Replacement of a second partial Pyheul gene segment alters parasite growth. a Diagram showing Pyheul gene structure and the region being replaced using the CRISPR/Cas9 method described previously37. The numbers on top of the gene bar are nucleotide positions indicating start and stop positions and the mapped region. b Partial nucleotide and amino-acid sequences of guide RNA (gRNA)-targeting site (black) and the polymorphic sites (dark green) between N67 and 17XL parasites within the R2 region. c Electropherograms of DNA sequences containing exchanged nucleotides in the self-replacement and cross-replacement parasite clones. Names of recombinant parasite clones are on the left. d Summary of allelic exchange experiments including the numbers of transfection experiments (Number of of transf.), numbers of mice injected (Number of mice injected), numbers of mice with parasites (Number of mice w/parasites), and numbers of parasite clones obtained. 17XL-R2N67 indicates R2 segment from N67 parasite replacing that of 17XL, and so on. No 17XL-R2N67 parasite was obtained after five independent transfection and screenings. e Day-4 parasitemia of mice infected with N67, self-replaced (N67-R2N67), and 10 clones of allelic exchanged parasites (N67-R217XL), including two repeated clones (N67-R217XL-33* and N67-R217XL-52*). The means and SEs are from four mice per group (the number of mice in each group is marked on top of each bar); significance by two-sided t-test, ***P < 0.001. Averaged day-4 parasitemia from all the N67-R217XL clones were tested against averaged day-4 parasitemia from N67, N67-R2N67-22, and N67-R2N67-53. Several groups of the N67-R217XL clones had a single mouse having parasitemia quite different from the rest of the mice (outlier, such as N67-R217XL-11and N67-R217XL-23) leading to large SE (Supplementary Table 7), which was likely due to technical variation during parasite injection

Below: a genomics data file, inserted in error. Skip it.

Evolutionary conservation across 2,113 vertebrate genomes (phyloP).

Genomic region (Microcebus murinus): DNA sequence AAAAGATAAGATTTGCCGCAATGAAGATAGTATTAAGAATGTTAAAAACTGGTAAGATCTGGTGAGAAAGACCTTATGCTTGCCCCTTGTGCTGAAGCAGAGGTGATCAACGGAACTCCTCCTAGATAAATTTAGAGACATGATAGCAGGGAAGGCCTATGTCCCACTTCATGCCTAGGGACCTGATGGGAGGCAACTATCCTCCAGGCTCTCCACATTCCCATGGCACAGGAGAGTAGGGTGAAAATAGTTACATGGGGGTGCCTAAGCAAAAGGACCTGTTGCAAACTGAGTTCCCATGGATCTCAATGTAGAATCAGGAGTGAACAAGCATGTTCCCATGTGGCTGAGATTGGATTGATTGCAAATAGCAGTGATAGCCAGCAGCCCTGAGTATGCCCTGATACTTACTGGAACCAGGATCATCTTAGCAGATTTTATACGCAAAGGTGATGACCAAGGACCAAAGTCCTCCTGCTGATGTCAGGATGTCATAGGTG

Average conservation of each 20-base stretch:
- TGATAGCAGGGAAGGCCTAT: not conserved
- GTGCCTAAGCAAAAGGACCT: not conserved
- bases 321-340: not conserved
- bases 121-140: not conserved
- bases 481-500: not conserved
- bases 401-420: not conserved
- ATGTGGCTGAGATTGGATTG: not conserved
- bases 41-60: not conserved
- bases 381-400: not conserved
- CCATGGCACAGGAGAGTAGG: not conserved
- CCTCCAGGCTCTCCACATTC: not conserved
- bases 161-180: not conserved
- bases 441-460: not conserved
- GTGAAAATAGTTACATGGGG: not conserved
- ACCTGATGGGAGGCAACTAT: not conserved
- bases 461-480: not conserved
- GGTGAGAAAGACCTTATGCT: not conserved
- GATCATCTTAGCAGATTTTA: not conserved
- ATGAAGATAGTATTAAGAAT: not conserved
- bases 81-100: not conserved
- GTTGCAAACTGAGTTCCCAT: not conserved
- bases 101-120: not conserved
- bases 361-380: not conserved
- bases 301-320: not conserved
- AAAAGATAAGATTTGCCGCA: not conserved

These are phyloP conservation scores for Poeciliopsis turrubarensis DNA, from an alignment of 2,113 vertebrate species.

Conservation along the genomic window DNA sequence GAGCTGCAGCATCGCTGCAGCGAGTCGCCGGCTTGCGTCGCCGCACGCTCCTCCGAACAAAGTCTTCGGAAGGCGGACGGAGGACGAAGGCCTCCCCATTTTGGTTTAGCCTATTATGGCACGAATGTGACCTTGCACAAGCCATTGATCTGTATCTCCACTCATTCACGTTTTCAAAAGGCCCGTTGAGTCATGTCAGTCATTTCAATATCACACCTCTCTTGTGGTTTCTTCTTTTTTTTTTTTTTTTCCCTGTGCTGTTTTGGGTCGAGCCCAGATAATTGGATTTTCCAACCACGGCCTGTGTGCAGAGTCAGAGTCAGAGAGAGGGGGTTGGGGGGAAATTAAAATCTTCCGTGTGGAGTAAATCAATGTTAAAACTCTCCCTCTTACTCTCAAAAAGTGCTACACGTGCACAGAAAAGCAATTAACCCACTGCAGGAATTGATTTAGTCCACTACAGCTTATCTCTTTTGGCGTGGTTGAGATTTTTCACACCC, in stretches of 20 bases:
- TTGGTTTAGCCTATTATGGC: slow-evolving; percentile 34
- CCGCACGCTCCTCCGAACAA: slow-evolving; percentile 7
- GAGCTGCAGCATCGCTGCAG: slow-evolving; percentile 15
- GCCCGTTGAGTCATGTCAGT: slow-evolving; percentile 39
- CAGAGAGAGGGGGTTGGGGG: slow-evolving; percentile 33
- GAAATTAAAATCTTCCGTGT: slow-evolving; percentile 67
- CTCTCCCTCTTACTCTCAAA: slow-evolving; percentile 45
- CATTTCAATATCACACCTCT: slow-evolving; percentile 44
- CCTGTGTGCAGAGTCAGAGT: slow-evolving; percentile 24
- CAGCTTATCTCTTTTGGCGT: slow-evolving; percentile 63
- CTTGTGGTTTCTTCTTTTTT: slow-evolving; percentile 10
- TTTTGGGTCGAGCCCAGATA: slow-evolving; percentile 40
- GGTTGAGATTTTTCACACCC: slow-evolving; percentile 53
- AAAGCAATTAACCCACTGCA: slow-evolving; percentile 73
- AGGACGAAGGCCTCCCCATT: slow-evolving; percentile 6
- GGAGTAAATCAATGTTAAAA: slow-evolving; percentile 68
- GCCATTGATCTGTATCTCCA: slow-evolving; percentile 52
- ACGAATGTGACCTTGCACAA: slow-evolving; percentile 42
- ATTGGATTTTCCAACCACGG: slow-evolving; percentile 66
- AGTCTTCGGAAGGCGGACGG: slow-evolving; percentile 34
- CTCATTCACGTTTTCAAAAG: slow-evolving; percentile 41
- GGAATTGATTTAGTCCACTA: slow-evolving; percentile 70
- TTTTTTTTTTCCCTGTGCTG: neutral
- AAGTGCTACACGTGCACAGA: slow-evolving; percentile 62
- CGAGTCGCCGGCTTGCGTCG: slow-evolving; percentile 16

Alternation of Pyheul expression reduces host mortality

We next inserted a plasmid containing genes encoding Toxoplasma gondii dihydrofolate reductase (TgDHFR) driven by the Pbdhfr promoter and a green fluorescent protein gene driven by Pbef1a promoter (pL0017 plasmid backbone from MR4) into the 5′ region of the Pyheul gene in N67 parasites to alter gene expression (Fig. 8a). After pyrimethamine selection and parasite cloning, we obtained eight clones from three independent transfections, two of which were selected for further functional characterization. Insertion of the plasmid into Pyheul 5′ untraslated region (UTR) was confirmed using PCR (Fig. 8b–d). Of the two mutant clones, mCl.1 (for mutant clone 1) grew similarly to N67 before day 7 p.i., whereas the other clone (mCl.2) had lower parasitemia than that of N67 before day 6 (Fig. 8e). However, mice infected with the two mutant clones showed increased survival rates with all the infected mice being able to clear parasites by day 20 p.i., whereas all the mice infected with N67 died before day 20 (Fig. 8e, f). To rule out the possibility that the introduced plasmid DNA mediated the reduced host mortality, we introduced the same plasmid into the N67 strain at the 18S rRNA site (Supplementary Fig. 13a). Two separate clones were obtained after PCR analysis and parasite cloning (Supplementary Fig. 13b, c). Mice infected with the two parasites died at the same time as those infected with N67 (Supplementary Fig. 13d, e), suggesting that the plasmid itself did not significantly interfere with host mortality.

Figure 8
Figure 8

Alteration of Pyheul gene transcript level decreases host mortality. a Diagrams showing plasmid construct and strategy to insert a drug-resistant cassette into the 5′ untraslated region (5′ UTR) of the putative HECT E3 ubiquitin ligase (PyHEUL) gene. Tg_dhfr, Toxoplasma gondii dihydrofolate reductase; gfp, green fluoresecent protein gene. b, c, d PCR products amplified from genetically modfied clones using primers as indicated in (a). e Dynamics of the mean parasitenia of N67 and two mutants with insertion of a plasmid at 5′UTR of the Pyheul gene. SDs are from three to five infected mice each. f Mortality rates of mice infected with N67 and the two mutant clones. g Pyheul mRNA transcript levels of N67 and YM parasites, normalized to those of 18 S rRNA. The level of YM was treated as 1. h Pyheul mRNA transcript levels expressed as fold changes (compared to that of N67) in the mutant clones. The transcript levels were calculated results of RT-qPCR using primers specific for the PyHECT E3 ligase and normalization of expression levels to those of parasite 18 s rRNA. For (g, h), at least three indepepndent repeats. Two-sided t-test, *P < 0.05; **P < 0.01